China targets ‘foreign forces’ in Hong Kong

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JUST THE BEGINNING:
Mainland Affairs Council report says Hong Kong’s ability to participate independently of Beijing in international organizations is weakening

  • By Chen Yu-fu and William Hetherington / Journalist, with editor

Beijing appears to be using Hong Kong’s national security law to target ‘foreign forces’ and continues to change the territory’s governance and institutions to mirror those of mainland China, according to the latest quarterly report from the Mainland Affairs Council (MAC). ).

China continues to undermine Hong Kong’s autonomy and is beginning to target foreign organizations operating in the territory, using the law that Beijing imposed on Hong Kong nearly two years ago, according to the report.

Citing one example, the report says British non-profit organization Hong Kong Watch was approached on March 4 by officials from Hong Kong’s national security department to remove content from its website which the department says , violated national security laws.

Photo: Bloomberg

It was the first report from a foreign organization targeted by the law, according to the report.

The suppression of individual rights and freedoms accelerated in January with the first convictions in Hong Kong for posts breaking the law, he added.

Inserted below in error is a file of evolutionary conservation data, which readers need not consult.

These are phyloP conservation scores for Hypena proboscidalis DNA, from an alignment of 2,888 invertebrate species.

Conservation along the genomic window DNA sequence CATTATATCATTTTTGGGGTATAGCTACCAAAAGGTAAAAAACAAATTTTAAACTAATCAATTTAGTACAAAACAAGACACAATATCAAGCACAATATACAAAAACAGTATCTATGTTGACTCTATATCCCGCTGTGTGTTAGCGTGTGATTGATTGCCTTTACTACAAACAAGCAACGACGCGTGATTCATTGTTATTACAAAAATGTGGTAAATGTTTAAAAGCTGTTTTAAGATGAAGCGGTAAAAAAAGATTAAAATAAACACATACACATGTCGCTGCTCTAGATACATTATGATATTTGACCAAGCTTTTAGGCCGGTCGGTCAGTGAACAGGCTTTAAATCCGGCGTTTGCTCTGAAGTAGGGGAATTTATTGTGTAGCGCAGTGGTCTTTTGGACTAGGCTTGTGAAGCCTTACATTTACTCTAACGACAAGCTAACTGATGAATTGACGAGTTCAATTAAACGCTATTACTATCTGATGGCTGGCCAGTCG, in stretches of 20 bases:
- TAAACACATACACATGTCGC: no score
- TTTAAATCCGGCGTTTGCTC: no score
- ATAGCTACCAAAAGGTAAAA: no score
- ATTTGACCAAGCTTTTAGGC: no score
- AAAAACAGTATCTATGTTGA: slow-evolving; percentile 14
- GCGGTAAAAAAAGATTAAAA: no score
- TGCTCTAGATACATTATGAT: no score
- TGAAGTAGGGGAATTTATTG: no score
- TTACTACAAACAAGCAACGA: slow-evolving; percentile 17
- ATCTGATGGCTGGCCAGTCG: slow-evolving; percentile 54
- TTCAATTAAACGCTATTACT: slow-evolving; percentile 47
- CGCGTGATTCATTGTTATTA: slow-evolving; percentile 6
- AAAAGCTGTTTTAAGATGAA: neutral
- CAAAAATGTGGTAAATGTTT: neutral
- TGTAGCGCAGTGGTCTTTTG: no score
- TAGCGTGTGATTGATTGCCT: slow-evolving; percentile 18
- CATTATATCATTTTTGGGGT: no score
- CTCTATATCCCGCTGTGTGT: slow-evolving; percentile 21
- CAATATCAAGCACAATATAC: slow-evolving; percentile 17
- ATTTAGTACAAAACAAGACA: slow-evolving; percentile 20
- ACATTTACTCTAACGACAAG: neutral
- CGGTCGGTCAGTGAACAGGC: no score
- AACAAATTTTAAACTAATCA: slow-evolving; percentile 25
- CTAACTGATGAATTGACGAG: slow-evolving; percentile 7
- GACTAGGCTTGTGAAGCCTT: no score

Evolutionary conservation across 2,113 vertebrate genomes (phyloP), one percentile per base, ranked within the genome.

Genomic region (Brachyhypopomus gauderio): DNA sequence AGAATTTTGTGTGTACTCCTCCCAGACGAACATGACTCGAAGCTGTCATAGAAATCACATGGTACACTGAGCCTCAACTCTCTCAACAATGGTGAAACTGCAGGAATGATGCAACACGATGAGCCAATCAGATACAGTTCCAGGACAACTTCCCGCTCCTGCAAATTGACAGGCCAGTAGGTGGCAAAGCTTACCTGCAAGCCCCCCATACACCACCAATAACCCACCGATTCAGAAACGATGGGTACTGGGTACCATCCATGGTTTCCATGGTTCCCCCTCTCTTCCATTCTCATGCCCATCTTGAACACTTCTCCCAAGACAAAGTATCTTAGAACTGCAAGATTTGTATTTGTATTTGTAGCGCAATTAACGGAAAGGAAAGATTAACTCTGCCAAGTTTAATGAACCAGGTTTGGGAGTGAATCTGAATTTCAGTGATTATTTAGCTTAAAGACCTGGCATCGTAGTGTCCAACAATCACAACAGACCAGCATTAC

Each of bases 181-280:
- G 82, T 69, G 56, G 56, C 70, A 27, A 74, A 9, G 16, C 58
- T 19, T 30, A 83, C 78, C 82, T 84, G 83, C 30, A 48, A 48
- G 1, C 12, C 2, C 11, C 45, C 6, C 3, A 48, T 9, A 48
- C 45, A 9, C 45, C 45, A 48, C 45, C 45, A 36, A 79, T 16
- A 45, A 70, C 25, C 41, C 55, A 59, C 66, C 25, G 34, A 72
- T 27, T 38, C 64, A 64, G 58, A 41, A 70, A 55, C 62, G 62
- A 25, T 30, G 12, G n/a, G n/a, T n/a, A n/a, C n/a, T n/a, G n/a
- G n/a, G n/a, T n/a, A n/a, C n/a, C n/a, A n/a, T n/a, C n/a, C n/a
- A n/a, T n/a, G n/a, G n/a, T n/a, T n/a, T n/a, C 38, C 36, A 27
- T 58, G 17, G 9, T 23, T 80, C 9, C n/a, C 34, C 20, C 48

In March, former Hong Kong Bar Association president Paul Harris left the territory after security officials warned him he had broken the law, according to the report.

Although Hong Kong participates in international organizations separate from China, it supports the Chinese Communist Party’s (CCP) political goals, such as blocking Taiwan’s “meaningful participation in the WTO”, he said. .

By demonstrating its need to act on behalf of the CCP, Hong Kong shows that its ability to participate meaningfully and independently in international organizations is weakening, he added.

The report also cites Hong Kong government data showing that the number of mainland and foreign Chinese companies registered in the territory is increasing, despite the departure of foreign companies, indicating that Chinese investment in Hong Kong is increasing.

Last year, 9,049 foreign and Chinese companies were registered in Hong Kong, compared to 9,025 companies the previous year.

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